This campaign to keep the world from seeing what is going on under Israeli Occupation appears to have begun with the decision to rub out Abu Akleh.
CNN did its own investigation and concluded that the killing was done by an Israeli sharpshooter “in a targeted attack.”
It is not an accident that the Israeli military was ordered to take this outrageous and drastic step when Naftali Bennett, a far right extremist and annexationist, was prime minister. He once boasted that he had “killed a lot of Arabs.”
Bennett initially said that Shireen had been killed by Palestinians (!). Then when that allegation was shown to be false they maintained that there was a firefight going on and that Israeli troops responded to it, and perhaps Shireen got caught in the crossfire. But CNN reviewed video and audio recordings and concluded that there were no clashes at the time of Shireen’s killing.
The Israelis finally admitted, long after the spotlight had moved away from the scene of the assassination, that one of their troops was probably responsible for the shooting, but they immediately exonerated him (without naming him), saying he was not guilty of any wrongdoing.
It is never OK to shoot down civilians in cold blood. That is called a war crime.
Will the FBI be able to go beyond CNN’s findings or at least confirm them? The crime scene has gone rather cold and they won’t have access to the Israeli detachment from which the sniper fire came. On the other hand, there is a lot of video evidence, and some physical evidence such as the pattern of the gunfire that hit the trees in front of the Al Jazeera press team.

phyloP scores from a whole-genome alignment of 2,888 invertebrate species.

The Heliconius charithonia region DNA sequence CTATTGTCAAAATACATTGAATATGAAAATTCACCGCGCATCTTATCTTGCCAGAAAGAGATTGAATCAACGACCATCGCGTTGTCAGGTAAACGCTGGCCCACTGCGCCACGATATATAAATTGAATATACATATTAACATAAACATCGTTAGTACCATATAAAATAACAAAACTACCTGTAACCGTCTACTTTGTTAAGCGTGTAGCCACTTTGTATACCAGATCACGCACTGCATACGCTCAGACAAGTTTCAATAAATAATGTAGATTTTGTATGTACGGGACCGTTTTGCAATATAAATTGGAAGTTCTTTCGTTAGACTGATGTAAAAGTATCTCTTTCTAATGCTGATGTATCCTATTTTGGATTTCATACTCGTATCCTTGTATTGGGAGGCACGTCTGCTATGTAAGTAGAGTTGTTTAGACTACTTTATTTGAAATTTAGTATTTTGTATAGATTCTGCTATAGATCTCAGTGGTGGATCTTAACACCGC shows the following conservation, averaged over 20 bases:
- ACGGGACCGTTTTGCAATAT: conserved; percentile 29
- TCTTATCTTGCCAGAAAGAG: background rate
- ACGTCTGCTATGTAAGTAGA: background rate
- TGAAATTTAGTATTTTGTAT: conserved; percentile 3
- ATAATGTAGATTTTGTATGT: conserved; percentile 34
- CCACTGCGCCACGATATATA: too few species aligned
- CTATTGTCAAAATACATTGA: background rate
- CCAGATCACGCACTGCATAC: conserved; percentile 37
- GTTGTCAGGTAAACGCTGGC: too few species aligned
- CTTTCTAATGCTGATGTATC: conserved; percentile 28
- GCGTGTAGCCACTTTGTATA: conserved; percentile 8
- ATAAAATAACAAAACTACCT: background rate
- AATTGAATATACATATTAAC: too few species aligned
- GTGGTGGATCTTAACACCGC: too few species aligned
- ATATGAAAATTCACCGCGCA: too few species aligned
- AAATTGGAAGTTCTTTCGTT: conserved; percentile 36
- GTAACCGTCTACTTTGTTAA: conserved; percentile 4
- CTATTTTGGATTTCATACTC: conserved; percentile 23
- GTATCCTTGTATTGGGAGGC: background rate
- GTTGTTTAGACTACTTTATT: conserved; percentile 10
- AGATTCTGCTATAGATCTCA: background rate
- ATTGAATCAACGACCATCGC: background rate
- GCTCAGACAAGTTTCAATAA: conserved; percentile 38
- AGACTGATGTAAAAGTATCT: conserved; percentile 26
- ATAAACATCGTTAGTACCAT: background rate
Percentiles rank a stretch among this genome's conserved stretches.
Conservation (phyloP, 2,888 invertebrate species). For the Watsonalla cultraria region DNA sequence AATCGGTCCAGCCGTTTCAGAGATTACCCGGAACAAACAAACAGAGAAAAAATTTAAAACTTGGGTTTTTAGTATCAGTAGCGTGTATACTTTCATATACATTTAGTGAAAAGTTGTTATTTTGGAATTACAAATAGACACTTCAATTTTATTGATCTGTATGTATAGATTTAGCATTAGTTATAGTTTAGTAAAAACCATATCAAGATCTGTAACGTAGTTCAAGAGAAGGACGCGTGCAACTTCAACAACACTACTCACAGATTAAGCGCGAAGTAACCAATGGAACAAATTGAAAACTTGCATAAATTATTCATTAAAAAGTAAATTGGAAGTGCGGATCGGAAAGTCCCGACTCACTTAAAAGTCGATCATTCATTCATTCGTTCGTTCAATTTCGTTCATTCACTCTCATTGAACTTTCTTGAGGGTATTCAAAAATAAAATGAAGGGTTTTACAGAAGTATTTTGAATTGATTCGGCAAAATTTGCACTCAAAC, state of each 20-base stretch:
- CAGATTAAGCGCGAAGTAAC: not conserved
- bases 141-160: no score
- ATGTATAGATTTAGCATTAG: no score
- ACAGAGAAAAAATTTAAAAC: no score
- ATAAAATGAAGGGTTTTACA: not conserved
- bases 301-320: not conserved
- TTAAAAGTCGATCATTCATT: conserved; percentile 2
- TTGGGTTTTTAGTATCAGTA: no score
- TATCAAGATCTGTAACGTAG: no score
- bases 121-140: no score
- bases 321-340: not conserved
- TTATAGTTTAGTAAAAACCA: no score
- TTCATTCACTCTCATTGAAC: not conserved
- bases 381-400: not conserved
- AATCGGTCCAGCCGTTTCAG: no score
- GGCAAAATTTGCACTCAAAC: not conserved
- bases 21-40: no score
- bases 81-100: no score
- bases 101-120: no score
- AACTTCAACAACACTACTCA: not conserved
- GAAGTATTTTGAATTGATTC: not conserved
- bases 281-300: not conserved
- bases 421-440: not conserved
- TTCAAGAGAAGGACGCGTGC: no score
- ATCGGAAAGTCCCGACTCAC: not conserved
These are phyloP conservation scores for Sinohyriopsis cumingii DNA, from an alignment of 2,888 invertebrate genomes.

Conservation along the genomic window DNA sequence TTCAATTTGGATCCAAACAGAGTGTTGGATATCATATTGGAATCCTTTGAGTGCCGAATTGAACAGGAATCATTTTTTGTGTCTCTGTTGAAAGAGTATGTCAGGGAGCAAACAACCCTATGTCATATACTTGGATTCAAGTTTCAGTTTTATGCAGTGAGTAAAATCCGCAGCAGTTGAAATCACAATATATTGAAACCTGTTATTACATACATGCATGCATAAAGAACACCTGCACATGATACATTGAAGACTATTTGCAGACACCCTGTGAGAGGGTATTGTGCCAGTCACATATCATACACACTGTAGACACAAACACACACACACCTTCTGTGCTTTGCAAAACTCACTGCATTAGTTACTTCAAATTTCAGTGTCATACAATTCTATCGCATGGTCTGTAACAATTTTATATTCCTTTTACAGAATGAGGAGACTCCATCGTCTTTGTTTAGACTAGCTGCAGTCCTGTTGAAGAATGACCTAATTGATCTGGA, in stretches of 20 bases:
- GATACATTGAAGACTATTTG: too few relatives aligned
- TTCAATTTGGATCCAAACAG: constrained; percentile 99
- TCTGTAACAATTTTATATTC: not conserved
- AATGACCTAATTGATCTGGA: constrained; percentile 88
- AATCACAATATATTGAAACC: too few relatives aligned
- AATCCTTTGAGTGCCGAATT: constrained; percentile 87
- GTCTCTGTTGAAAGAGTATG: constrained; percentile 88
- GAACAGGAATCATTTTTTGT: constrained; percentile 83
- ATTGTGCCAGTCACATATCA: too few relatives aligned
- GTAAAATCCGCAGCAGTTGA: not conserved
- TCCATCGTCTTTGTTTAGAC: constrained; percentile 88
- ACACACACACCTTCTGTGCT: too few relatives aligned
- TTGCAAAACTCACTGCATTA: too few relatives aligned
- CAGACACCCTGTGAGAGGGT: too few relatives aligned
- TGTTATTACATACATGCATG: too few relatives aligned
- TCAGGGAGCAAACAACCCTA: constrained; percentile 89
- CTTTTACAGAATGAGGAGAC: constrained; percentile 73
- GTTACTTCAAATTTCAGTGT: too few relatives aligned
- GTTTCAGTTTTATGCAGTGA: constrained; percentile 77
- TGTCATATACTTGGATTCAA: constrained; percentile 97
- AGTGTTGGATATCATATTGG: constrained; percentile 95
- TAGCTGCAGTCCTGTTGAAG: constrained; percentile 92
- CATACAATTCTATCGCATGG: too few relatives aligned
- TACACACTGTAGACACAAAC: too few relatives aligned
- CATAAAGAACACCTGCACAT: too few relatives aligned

The AP article quoted at the top of this column worried that the FBI investigation could cause a breech in US and Israeli relations. That is highly unlikely, since the Israelis don’t actually want to lose $4 billion a year or all those sweetheart deals they have with the US economy. They’ll just say some passive-aggressive nonsense about how they are offended that anyone could think them capable of, like, shooting people in cold blood. And then they will go on with their all too frequent shooting of people in the West Bank in cold blood.
The problem isn’t with the Israelis but with their colonial Occupation of the Palestinians. Such occupations make people unbalanced. The French did and said a lot of abominable things in the 1950s when they were trying to keep Algeria, too. And you should have seen the Americans in the Philippines in the early 20th century, where they killed 20,000 directly and set up a situation in which 200,000 people died from displacement, malnutrition and disease. The biggest tragedy ever to strike Israel was its leaders’ reneging on the Oslo Peace Accords, with Binyamin Netanyahu in the forefront. Now he is prime minister again. Hatred is good for some political careers.